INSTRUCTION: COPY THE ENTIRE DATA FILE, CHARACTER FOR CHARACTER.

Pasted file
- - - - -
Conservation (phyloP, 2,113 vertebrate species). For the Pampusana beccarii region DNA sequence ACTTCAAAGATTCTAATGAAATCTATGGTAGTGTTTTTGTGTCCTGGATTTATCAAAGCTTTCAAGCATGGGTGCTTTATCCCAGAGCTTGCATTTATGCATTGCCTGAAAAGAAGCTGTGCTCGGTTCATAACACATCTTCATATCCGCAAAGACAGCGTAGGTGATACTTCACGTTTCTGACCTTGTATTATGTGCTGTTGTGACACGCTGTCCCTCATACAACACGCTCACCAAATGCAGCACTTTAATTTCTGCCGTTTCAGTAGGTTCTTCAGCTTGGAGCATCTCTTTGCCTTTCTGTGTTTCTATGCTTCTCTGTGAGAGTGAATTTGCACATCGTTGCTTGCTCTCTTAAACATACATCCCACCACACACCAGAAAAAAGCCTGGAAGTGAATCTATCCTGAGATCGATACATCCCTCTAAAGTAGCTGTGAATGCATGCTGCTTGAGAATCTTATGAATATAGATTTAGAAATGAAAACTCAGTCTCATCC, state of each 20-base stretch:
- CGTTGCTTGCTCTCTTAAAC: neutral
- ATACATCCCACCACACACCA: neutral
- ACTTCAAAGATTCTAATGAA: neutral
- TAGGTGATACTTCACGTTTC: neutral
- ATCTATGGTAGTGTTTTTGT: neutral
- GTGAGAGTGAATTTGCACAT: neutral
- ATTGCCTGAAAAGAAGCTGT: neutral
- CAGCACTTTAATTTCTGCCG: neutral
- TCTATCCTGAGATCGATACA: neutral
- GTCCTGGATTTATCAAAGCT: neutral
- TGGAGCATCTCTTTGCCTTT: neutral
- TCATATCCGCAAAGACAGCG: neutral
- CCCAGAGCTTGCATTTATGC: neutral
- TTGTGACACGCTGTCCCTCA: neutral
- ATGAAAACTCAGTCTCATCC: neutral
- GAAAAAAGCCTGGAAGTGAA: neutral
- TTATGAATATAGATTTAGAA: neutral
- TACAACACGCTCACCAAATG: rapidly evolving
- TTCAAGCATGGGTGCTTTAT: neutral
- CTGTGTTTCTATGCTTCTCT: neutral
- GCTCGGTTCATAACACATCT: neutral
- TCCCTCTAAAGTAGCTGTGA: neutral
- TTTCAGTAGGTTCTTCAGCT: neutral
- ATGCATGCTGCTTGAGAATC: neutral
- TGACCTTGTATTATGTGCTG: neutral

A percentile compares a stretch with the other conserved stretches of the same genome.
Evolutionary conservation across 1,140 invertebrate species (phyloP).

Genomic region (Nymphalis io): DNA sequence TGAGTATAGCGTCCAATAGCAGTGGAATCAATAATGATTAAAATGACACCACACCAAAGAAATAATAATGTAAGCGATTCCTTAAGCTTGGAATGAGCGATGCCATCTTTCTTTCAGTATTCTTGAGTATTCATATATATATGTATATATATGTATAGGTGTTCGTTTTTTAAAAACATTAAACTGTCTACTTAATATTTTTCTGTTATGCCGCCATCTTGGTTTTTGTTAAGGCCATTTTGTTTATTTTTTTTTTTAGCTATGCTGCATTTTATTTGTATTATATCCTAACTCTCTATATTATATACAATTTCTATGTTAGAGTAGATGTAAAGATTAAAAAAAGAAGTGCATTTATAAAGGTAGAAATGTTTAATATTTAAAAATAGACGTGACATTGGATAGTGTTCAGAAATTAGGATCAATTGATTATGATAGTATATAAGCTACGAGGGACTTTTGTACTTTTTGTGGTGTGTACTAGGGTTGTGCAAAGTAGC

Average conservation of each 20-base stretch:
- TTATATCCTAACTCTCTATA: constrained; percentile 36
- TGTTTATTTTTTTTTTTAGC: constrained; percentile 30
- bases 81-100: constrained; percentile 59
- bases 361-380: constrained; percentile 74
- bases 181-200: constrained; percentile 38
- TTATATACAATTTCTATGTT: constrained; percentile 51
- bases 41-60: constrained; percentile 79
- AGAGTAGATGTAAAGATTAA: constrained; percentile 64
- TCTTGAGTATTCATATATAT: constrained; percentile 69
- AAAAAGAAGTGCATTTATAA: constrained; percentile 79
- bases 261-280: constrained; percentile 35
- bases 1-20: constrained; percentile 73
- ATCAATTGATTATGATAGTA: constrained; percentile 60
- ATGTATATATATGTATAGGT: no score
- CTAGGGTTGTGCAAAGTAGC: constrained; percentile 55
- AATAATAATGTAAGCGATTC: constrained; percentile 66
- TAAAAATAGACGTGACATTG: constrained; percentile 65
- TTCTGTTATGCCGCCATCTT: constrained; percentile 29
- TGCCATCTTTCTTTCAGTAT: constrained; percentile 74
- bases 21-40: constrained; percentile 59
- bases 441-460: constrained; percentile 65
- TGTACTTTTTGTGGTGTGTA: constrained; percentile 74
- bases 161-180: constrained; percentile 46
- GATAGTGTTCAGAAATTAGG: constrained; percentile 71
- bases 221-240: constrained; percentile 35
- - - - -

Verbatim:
Conservation (phyloP, 2,113 vertebrate species). For the Pampusana beccarii region DNA sequence ACTTCAAAGATTCTAATGAAATCTATGGTAGTGTTTTTGTGTCCTGGATTTATCAAAGCTTTCAAGCATGGGTGCTTTATCCCAGAGCTTGCATTTATGCATTGCCTGAAAAGAAGCTGTGCTCGGTTCATAACACATCTTCATATCCGCAAAGACAGCGTAGGTGATACTTCACGTTTCTGACCTTGTATTATGTGCTGTTGTGACACGCTGTCCCTCATACAACACGCTCACCAAATGCAGCACTTTAATTTCTGCCGTTTCAGTAGGTTCTTCAGCTTGGAGCATCTCTTTGCCTTTCTGTGTTTCTATGCTTCTCTGTGAGAGTGAATTTGCACATCGTTGCTTGCTCTCTTAAACATACATCCCACCACACACCAGAAAAAAGCCTGGAAGTGAATCTATCCTGAGATCGATACATCCCTCTAAAGTAGCTGTGAATGCATGCTGCTTGAGAATCTTATGAATATAGATTTAGAAATGAAAACTCAGTCTCATCC, state of each 20-base stretch:
- CGTTGCTTGCTCTCTTAAAC: neutral
- ATACATCCCACCACACACCA: neutral
- ACTTCAAAGATTCTAATGAA: neutral
- TAGGTGATACTTCACGTTTC: neutral
- ATCTATGGTAGTGTTTTTGT: neutral
- GTGAGAGTGAATTTGCACAT: neutral
- ATTGCCTGAAAAGAAGCTGT: neutral
- CAGCACTTTAATTTCTGCCG: neutral
- TCTATCCTGAGATCGATACA: neutral
- GTCCTGGATTTATCAAAGCT: neutral
- TGGAGCATCTCTTTGCCTTT: neutral
- TCATATCCGCAAAGACAGCG: neutral
- CCCAGAGCTTGCATTTATGC: neutral
- TTGTGACACGCTGTCCCTCA: neutral
- ATGAAAACTCAGTCTCATCC: neutral
- GAAAAAAGCCTGGAAGTGAA: neutral
- TTATGAATATAGATTTAGAA: neutral
- TACAACACGCTCACCAAATG: rapidly evolving
- TTCAAGCATGGGTGCTTTAT: neutral
- CTGTGTTTCTATGCTTCTCT: neutral
- GCTCGGTTCATAACACATCT: neutral
- TCCCTCTAAAGTAGCTGTGA: neutral
- TTTCAGTAGGTTCTTCAGCT: neutral
- ATGCATGCTGCTTGAGAATC: neutral
- TGACCTTGTATTATGTGCTG: neutral

A percentile compares a stretch with the other conserved stretches of the same genome.
Evolutionary conservation across 1,140 invertebrate species (phyloP).

Genomic region (Nymphalis io): DNA sequence TGAGTATAGCGTCCAATAGCAGTGGAATCAATAATGATTAAAATGACACCACACCAAAGAAATAATAATGTAAGCGATTCCTTAAGCTTGGAATGAGCGATGCCATCTTTCTTTCAGTATTCTTGAGTATTCATATATATATGTATATATATGTATAGGTGTTCGTTTTTTAAAAACATTAAACTGTCTACTTAATATTTTTCTGTTATGCCGCCATCTTGGTTTTTGTTAAGGCCATTTTGTTTATTTTTTTTTTTAGCTATGCTGCATTTTATTTGTATTATATCCTAACTCTCTATATTATATACAATTTCTATGTTAGAGTAGATGTAAAGATTAAAAAAAGAAGTGCATTTATAAAGGTAGAAATGTTTAATATTTAAAAATAGACGTGACATTGGATAGTGTTCAGAAATTAGGATCAATTGATTATGATAGTATATAAGCTACGAGGGACTTTTGTACTTTTTGTGGTGTGTACTAGGGTTGTGCAAAGTAGC

Average conservation of each 20-base stretch:
- TTATATCCTAACTCTCTATA: constrained; percentile 36
- TGTTTATTTTTTTTTTTAGC: constrained; percentile 30
- bases 81-100: constrained; percentile 59
- bases 361-380: constrained; percentile 74
- bases 181-200: constrained; percentile 38
- TTATATACAATTTCTATGTT: constrained; percentile 51
- bases 41-60: constrained; percentile 79
- AGAGTAGATGTAAAGATTAA: constrained; percentile 64
- TCTTGAGTATTCATATATAT: constrained; percentile 69
- AAAAAGAAGTGCATTTATAA: constrained; percentile 79
- bases 261-280: constrained; percentile 35
- bases 1-20: constrained; percentile 73
- ATCAATTGATTATGATAGTA: constrained; percentile 60
- ATGTATATATATGTATAGGT: no score
- CTAGGGTTGTGCAAAGTAGC: constrained; percentile 55
- AATAATAATGTAAGCGATTC: constrained; percentile 66
- TAAAAATAGACGTGACATTG: constrained; percentile 65
- TTCTGTTATGCCGCCATCTT: constrained; percentile 29
- TGCCATCTTTCTTTCAGTAT: constrained; percentile 74
- bases 21-40: constrained; percentile 59
- bases 441-460: constrained; percentile 65
- TGTACTTTTTGTGGTGTGTA: constrained; percentile 74
- bases 161-180: constrained; percentile 46
- GATAGTGTTCAGAAATTAGG: constrained; percentile 71
- bases 221-240: constrained; percentile 35